Plaintive letter asks help for suffering Kenya
A sad letter came in from Fr. Michael Luke in Kenya, quaintly written in often unfamiliar English, a voice in the wilderness if ever there was one. Luke ministers in Embu, not far from Nairobi. The letter is short on detail but full of pain.
Luke mentions Tharaka, described by the Kenyan Embassy as a village near Embu, though the descriptions in the letter suggest a wider catastrophe. The conflict is primarily tribal. Scarce food and water are the great bones of contention. Cattle rustling is central to it, usually leading to violence.
This unedited letter is a small window on Africa.
Here's a nice insight into the law of unintended consequences -- and an inkling of what a Catholic education really is about.
Two years ago, a Los Angeles priest, Fr. Loren Riebe was summarily kicked out of Chiapas, Mexico, on trumped-up charges after 23 years of service there (NCR, July 14, 1995). Riebe, incardinated into the diocese of San Cristóbal de Las Casas, was accused of offering protection from rebels to a wealthy rancher in exchange for cash. (This sounds unlikely: Anyone who serves in Chiapas for 23 years has long since given up any interest in cash!)
Anyway, ousted he was. In his determination to return to the people he served and still loves, Riebe did the American thing and took to the road around this nation, urging people to write letters on his behalf insisting he be readmitted to his diocese.
Along the way, he stopped in at De Matha Catholic High School in Hyattsville, Md., to talk to the students. Among those listening was James Inzeo, who, he admitted to NCR, previously hadn't a clue where Chiapas was. But Inzeo and De Matha students are a tough breed. Not only did they find out about Chiapas, they wrote hundreds of letters of support. And just to be sure their voice wasn't lost, they went out and recruited other schools to do likewise -- so the hundreds became thousands.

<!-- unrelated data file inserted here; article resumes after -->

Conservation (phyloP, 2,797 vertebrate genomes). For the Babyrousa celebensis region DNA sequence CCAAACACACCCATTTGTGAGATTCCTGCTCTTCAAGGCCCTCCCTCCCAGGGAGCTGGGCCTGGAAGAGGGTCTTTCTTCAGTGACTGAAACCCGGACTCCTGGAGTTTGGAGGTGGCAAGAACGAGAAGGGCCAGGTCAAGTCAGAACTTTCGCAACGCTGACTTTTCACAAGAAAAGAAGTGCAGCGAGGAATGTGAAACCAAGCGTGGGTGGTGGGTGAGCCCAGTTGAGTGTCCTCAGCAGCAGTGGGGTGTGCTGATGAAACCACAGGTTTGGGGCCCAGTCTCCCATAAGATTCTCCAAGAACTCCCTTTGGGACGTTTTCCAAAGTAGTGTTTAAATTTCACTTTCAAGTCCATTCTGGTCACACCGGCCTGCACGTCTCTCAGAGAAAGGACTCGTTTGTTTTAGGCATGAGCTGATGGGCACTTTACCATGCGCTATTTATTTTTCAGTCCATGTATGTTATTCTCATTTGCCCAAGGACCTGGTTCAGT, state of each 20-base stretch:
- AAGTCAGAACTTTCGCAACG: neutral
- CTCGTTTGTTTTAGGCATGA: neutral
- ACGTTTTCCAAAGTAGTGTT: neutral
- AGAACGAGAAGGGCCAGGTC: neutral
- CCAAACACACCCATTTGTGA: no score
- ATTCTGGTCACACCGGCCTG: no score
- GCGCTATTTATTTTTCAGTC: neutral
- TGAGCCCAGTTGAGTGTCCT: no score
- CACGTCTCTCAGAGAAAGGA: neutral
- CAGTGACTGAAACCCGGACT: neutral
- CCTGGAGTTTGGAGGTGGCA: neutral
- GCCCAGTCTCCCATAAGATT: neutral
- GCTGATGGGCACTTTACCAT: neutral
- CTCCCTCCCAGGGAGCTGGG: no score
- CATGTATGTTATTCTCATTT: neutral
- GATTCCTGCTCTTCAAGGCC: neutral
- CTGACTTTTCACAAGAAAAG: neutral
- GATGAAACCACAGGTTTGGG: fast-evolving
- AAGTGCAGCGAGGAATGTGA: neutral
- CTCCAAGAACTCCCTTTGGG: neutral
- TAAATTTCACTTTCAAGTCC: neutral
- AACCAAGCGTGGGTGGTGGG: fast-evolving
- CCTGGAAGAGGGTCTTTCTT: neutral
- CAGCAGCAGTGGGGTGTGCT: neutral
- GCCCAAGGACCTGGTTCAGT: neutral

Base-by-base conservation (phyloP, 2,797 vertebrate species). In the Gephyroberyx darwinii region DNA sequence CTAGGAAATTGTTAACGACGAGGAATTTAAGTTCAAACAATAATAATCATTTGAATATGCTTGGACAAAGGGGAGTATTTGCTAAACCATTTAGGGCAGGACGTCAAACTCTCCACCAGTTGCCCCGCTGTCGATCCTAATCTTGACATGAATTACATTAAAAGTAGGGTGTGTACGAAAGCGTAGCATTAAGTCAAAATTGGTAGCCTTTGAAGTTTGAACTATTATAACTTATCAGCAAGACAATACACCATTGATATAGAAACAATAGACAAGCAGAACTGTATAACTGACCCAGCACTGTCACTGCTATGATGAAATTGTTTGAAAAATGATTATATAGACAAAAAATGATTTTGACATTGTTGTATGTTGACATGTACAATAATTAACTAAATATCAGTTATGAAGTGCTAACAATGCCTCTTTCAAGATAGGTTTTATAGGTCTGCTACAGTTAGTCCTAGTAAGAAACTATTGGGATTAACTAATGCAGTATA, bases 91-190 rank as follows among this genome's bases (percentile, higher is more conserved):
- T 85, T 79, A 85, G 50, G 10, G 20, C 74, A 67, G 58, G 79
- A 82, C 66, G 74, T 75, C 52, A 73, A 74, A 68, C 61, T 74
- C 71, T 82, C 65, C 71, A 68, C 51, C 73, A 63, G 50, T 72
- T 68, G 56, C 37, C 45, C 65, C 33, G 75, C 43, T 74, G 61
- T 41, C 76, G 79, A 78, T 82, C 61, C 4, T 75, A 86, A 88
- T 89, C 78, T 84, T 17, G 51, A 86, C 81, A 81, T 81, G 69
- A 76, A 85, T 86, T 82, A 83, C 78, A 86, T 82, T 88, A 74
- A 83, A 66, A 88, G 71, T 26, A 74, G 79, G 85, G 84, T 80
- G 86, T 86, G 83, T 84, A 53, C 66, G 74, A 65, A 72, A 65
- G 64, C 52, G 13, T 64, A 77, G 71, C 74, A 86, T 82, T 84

Result -- that Riebe still is not allowed back? Sure that's the case, but it's not the result. The result is that hundreds of students learned about the struggles of others in faraway places in a way that touched them. The unintended consequence of Riebe's ouster is that they learned what Catholic social teaching -- what a truly Catholic education -- is all about: identifying oneself, in the footsteps of Jesus, on behalf of others less fortunate. Don't give up now, Fr. Riebe. And a tip of NCR's hat to James Inzeo and his fellow De Matha-ites.
Congratulations to Leslie Wirpsa, of NCR's West Coast Bureau in Los Angeles, who on May 9 was awarded a master's degree in international journalism by the University of Southern California. As part of both student and journalistic commitments, Wirpsa will be visiting Mexico and Cuba later this summer.
-- Michael Farrell
National Catholic Reporter, May 16, 1997